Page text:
Arctic sea ice in March reached a new record low: the area of frozen ocean at the height of winter on 7 March reached a new maximum low for the third year running, according to NASA scientists.
Only a few days earlier, on 3 March, Antarctic sea ice reached its own new record summer low since satellite observations began in 1979.
And on 13 February the total area of frozen ocean in the two hemispheres was at its lowest: 16.21 million square kilometres, which is about 2m sq km less than the average global minimum for 1981 to 2010.
In effect, the NASA scientists report, the world had lost a chunk of sea ice of an area bigger than Mexico.
“It has been quite extraordinary for several months in the Arctic,” says Julienne Stroeve, professor of polar observation at University College London. “Pretty much all through October, November, December, January, February and now March, we have been tracking record low conditions. I don’t think there has ever been a time in the Arctic when we have seen so many months of just record consecutive low conditions.”
The most dramatic losses of sea ice have over the decades been observed in summer – where the decline has been measured at 14% per decade. Winter shrinkage has been at a much lower rate: about 3% per decade. But the ice has been thinning as well as dwindling in area, and temperatures earlier in the winter were unusually high: 20°C above the average for the time of the year.
Nobody can be sure what will happen once the spring thaw has begun, but polar scientists are expecting the worst. “We are pretty much poised to have really low summer ice conditions,” Stroeve says.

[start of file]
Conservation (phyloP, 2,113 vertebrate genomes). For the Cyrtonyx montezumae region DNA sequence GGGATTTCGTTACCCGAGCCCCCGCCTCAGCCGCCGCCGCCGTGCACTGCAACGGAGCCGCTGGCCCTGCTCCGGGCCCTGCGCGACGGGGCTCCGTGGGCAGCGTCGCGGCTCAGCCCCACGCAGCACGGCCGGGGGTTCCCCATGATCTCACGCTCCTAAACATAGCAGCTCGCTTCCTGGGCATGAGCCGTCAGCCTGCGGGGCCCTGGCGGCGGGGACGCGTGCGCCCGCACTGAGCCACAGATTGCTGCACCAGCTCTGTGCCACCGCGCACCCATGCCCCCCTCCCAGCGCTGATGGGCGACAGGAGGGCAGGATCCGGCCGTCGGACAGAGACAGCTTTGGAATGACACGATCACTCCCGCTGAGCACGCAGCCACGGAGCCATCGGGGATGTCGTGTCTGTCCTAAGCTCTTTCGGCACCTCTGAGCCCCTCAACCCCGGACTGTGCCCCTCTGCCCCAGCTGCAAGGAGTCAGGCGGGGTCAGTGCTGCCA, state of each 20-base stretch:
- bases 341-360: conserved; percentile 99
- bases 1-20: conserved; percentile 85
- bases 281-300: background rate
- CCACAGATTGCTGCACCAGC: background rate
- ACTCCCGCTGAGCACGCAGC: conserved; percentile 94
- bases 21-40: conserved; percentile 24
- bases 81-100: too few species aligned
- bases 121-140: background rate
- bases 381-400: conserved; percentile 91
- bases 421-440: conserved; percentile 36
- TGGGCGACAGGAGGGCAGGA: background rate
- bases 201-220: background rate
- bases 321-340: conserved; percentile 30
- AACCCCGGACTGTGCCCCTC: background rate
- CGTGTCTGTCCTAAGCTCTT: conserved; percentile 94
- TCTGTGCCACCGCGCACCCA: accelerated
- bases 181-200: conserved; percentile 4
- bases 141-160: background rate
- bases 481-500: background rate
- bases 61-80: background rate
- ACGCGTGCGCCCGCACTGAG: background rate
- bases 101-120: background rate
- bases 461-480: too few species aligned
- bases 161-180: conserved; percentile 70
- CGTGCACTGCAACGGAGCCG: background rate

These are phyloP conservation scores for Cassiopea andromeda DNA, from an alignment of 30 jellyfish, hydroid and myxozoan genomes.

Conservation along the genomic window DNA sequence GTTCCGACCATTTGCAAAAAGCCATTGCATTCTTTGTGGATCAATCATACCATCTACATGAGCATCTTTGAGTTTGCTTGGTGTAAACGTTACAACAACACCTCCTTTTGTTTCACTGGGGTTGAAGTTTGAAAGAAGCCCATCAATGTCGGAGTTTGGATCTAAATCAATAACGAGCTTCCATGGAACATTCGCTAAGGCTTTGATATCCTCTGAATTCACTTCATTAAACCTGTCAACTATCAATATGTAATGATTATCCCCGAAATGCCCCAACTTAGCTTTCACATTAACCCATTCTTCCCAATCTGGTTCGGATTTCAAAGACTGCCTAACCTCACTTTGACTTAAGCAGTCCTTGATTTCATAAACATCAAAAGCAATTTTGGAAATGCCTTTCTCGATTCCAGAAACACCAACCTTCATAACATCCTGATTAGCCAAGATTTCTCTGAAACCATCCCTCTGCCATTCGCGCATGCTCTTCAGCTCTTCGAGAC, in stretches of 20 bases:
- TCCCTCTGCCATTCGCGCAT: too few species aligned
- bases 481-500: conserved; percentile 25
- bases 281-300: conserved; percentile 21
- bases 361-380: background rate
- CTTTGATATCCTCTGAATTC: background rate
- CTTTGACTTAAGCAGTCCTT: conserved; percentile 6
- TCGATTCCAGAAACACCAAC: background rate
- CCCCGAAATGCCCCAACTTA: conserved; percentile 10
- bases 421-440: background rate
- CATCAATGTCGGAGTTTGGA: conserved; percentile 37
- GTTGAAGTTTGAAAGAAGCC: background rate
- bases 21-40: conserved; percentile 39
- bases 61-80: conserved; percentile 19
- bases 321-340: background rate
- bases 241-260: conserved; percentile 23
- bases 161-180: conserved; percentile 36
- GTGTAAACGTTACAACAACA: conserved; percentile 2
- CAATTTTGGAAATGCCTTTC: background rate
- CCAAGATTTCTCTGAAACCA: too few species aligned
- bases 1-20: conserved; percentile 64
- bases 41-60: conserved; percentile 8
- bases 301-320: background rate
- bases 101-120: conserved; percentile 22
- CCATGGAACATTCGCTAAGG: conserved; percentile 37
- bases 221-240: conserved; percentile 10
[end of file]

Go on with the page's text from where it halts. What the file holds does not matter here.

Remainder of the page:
The frozen ocean around the Antarctic continent, too, has scientists worried. Sea ice fell to 2.11m sq km on 3 March. This is below the previous lowest minimum on record, exactly 20 years ago.
The two poles are very different. The Arctic is an ocean surrounded by land, while the Antarctic is a vast continent ringed by ocean, therefore the dynamics of ice formation and loss are not the same. And in recent years, the extent of sea ice in Antarctica had been growing. But this March, at the close of the Antarctic summer, there was a dramatic change.
“It is tempting to say that the record low we are seeing is global warming finally catching up with Antarctica,” says Walt Meier of NASA’s Goddard Space Flight Centre in Maryland.
“However, this might just be an extreme case of pushing the envelope of year-to-year variability. We’ll need to have several more years of data to be able to say there has been a significant change in the trend.”
Both polar regions are affected by natural variation. But the suspicion is that the long-term trend in global warming driven by human combustion of fossil fuels that dump vast quantities of greenhouse gases into the atmosphere must be playing a part. One research group recently proposed that human action might be responsible for at least half and perhaps 70% of Arctic warming.
Southern polar sea ice reached its peak at the end of August, and November, December, January and February all saw rapid declines.
“We have been at record low levels,” says Emily Shuckburgh, deputy head of polar oceans at the British Antarctic Survey. “There is a lot of year-to-year variability, and it was only a couple of years ago we saw a maximum.
“This is just one year where there is a lot of variability, and really understanding what the implications are is the research challenge.”
This article was originally published by Climate News Network.